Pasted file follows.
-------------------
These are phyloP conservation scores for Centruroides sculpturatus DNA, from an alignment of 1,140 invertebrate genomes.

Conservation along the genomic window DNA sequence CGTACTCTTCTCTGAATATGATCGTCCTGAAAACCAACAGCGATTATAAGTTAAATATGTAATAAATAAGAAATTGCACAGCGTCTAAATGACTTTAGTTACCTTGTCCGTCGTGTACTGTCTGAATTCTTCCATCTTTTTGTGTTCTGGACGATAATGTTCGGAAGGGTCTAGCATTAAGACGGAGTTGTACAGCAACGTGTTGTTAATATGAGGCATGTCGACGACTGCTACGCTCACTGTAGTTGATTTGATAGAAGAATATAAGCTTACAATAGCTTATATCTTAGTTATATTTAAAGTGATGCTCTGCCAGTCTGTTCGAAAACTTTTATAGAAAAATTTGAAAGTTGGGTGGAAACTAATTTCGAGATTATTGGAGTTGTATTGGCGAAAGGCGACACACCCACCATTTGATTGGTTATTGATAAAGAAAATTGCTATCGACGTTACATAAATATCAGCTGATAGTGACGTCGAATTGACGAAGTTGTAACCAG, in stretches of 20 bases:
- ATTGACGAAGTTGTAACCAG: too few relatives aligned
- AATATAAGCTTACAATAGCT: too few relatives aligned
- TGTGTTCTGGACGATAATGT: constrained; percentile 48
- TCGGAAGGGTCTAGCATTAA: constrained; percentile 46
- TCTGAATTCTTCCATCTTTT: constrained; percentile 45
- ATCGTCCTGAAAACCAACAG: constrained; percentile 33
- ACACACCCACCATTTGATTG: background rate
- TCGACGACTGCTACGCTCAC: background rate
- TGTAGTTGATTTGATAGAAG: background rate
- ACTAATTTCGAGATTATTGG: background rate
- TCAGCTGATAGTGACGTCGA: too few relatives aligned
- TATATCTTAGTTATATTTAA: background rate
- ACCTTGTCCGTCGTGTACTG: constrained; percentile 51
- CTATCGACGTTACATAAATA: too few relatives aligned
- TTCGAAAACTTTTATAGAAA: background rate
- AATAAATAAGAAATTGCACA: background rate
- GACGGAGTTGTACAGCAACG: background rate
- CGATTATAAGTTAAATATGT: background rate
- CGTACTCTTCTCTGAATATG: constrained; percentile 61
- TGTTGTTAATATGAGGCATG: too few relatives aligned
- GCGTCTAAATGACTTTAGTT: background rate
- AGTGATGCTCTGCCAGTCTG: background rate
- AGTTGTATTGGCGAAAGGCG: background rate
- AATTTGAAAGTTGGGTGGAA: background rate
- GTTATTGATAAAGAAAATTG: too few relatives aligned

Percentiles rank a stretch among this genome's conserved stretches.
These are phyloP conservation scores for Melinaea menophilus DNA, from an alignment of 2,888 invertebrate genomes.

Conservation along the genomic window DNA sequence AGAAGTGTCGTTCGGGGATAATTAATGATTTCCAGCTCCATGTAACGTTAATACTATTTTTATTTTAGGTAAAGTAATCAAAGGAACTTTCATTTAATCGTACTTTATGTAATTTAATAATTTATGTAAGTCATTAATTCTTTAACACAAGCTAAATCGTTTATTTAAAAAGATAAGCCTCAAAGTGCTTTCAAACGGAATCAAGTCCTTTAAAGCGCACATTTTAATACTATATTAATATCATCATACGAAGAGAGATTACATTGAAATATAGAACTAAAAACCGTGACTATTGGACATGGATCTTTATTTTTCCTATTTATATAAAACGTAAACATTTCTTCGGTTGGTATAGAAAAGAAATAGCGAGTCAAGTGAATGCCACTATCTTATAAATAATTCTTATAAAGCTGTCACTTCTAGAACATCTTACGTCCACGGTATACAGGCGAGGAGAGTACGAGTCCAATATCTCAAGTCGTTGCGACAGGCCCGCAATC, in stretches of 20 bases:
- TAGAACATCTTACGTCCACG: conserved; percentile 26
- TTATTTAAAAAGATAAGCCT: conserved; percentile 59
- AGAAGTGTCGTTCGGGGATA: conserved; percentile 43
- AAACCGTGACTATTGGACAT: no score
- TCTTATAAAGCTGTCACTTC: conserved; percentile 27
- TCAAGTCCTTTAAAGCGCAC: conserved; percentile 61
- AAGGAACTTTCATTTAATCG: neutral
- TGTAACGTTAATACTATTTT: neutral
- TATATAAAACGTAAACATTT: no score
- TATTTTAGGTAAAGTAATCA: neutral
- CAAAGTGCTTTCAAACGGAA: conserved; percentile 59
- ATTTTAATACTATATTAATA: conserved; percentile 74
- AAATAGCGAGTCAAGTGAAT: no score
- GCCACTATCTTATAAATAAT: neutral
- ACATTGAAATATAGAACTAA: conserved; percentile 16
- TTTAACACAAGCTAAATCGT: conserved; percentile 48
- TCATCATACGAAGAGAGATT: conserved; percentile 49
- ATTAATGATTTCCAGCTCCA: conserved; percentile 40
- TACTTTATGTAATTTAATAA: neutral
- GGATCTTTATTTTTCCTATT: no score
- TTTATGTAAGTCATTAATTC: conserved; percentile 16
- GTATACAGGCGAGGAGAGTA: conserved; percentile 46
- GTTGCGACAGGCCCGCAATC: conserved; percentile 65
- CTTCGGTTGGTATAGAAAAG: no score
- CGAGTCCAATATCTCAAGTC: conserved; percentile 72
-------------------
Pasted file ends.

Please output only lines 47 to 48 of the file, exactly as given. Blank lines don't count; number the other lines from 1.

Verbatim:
- TCATCATACGAAGAGAGATT: conserved; percentile 49
- ATTAATGATTTCCAGCTCCA: conserved; percentile 40